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Hot Air alum Noah Rothman pointed this out on Twitter this morning and I think he’s really onto something. While various hosts at CNN are engaged in arguments to defend the honor of left-wing protesters running people out of restaurants, it was pretty common to see the Tea Party described as a mob 7-8 years ago. Here are some examples:
Sep. 2010 – Rolling Stone’s Matt Taibbi: “Beneath the surface, the Tea Party is little more than a weird and disorderly mob, a federation of distinct and often competing strains of conservatism that have been unable to coalesce around a leader of their own choosing.”
June 2010 – NY Times Opinionator: “In a bracing and astringent essay in The New York Review of Books, pointedly titled “The Tea Party Jacobins,” Mark Lilla argued that the hodge-podge list of animosities Tea party supporters mention fail to cohere into a body of political grievances…He calls Tea Party activists a “libertarian mob” since they proclaim the belief “that they can do everything themselves if they are only left alone.”
April 2010 – Slate: “Historical fraudulence is like a disease, a contagious psychosis which can lead to mob hysteria and worse. Consider the role that fraudulent history played in Weimar Germany, where the “stab in the back” myth that the German Army had been cheated of victory in World War I by Jews and Socialists on the home front was used by the Nazis to justify their hatreds…It may be true that the Tea Party will disintegrate before it acquires any real power, as more and more of its leaders are revealed to be fanciers of racist jokes and bestiality videos. But one can’t be assured of it.”
May 2010 – HuffPost: “It doesn’t make me nervous as all,” the congressman said, when asked how the mob-like atmosphere made him feel. “In fact, as I said to one heckler, I am the hardest person in the world to intimidate, so they better go somewhere else.”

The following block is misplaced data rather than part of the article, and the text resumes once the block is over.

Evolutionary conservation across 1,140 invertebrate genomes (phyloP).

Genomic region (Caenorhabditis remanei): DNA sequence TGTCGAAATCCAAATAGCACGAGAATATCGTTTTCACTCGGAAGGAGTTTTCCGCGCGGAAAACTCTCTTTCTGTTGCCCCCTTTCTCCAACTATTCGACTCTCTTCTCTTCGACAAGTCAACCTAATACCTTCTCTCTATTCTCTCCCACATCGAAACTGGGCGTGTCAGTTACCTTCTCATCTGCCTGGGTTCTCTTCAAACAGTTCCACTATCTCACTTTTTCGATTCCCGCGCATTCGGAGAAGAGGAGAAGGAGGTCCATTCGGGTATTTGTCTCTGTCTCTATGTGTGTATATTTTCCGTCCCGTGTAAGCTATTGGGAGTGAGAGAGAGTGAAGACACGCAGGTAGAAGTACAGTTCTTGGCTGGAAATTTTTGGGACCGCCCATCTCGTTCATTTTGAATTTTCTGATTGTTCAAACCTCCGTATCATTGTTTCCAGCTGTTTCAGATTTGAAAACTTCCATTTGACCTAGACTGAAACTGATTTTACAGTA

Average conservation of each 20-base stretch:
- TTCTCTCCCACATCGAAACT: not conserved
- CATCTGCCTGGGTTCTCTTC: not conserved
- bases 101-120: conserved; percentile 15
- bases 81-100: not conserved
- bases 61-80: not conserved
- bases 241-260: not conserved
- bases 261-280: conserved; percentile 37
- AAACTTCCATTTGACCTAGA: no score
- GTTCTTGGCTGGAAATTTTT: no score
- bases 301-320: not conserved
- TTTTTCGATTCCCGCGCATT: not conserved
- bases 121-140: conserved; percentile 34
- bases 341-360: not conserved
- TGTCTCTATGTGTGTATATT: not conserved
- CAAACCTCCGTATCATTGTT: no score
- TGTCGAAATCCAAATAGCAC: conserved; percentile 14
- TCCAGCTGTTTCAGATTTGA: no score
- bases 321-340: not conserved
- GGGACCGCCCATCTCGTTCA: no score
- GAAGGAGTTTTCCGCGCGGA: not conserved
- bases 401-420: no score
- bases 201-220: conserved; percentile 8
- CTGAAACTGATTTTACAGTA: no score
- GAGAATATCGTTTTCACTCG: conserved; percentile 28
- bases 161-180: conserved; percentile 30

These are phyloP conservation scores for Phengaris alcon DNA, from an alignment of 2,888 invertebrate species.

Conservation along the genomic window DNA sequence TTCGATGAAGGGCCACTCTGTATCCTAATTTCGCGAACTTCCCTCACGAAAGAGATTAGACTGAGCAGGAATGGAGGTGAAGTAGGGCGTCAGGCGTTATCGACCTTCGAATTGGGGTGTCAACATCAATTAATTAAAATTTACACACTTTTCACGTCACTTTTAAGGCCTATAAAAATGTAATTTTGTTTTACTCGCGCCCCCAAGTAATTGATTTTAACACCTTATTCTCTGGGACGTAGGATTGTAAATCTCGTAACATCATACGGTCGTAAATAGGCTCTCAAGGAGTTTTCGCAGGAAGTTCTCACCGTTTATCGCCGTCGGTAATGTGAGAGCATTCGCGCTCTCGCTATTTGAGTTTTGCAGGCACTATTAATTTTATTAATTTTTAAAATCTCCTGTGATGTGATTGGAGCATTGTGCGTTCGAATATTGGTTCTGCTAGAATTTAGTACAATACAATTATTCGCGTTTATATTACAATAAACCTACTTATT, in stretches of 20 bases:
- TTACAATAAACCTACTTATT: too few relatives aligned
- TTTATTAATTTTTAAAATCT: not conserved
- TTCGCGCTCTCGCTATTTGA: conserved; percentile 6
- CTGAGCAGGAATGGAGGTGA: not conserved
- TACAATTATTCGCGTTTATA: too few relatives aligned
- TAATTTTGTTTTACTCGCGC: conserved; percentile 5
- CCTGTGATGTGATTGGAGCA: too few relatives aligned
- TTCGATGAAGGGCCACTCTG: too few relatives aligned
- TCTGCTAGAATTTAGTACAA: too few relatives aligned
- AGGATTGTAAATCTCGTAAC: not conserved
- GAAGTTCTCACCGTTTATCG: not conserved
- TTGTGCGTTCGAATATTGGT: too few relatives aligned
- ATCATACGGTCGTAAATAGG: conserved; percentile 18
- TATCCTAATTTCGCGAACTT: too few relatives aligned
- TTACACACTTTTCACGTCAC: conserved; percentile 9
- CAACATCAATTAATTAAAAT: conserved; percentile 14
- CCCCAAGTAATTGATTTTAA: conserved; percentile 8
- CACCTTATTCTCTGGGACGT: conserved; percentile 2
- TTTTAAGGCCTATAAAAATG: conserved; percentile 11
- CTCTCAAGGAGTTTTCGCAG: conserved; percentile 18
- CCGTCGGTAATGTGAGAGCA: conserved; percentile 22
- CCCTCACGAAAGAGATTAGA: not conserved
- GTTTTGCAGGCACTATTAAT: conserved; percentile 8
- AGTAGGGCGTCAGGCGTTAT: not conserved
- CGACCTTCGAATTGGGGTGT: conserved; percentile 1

April 2010 – The Root – “Imagine that white members of Congress, while walking to work, were surrounded by thousands of angry black people, one of whom proceeded to spit on one of those congressmen for not voting the way the black demonstrators desired. Would the protesters be seen as merely patriotic Americans voicing their opinions, or as an angry, potentially violent, and even insurrectionary mob?”
August 2009 – Politico – Rep. Lloyd Doggett’s office is calling the protesters who swarmed him in Austin over the weekend a “mob,” and blaming the chaos on the local libertarian and Republican activists….”This mob, sent by the local Republican and Libertarian parties, did not come just to be heard, but to deny others the right to be heard.”
August 2009 – LA Times – Headline: “Town hall attacks on health care — mob rule or democracy in action?”
February 2010 – Christian Science Monitor: “The left paints the movement as a largely white and middle-class mob – and as including kooks who equate President Obama with Joseph Stalin.”
March 2010 – Think Progress: “Last weekend, as the House vote on health reform legislation neared, Republican lawmakers whipped tea party crowds into an angry mob.”
I don’t see any instances of CNN using this language but it’s very clear that lots of other people were doing so at the time and I don’t remember CNN making a point of objecting to this characterization.
There were at least two other responses to the Tea Party that were very popular on the left at the time. One was to mock them as “Tea Baggers.” That’s something several MSNBC hosts and at least one CNN host did bring up on air (though he later apologized for it). The other was to suggest the Tea Party was racist. There was a fixation on a handful of signs which appeared at rallies across the country. That’s one issue CNN was happy to focus on. Here’s Jim Acosta from 2010:
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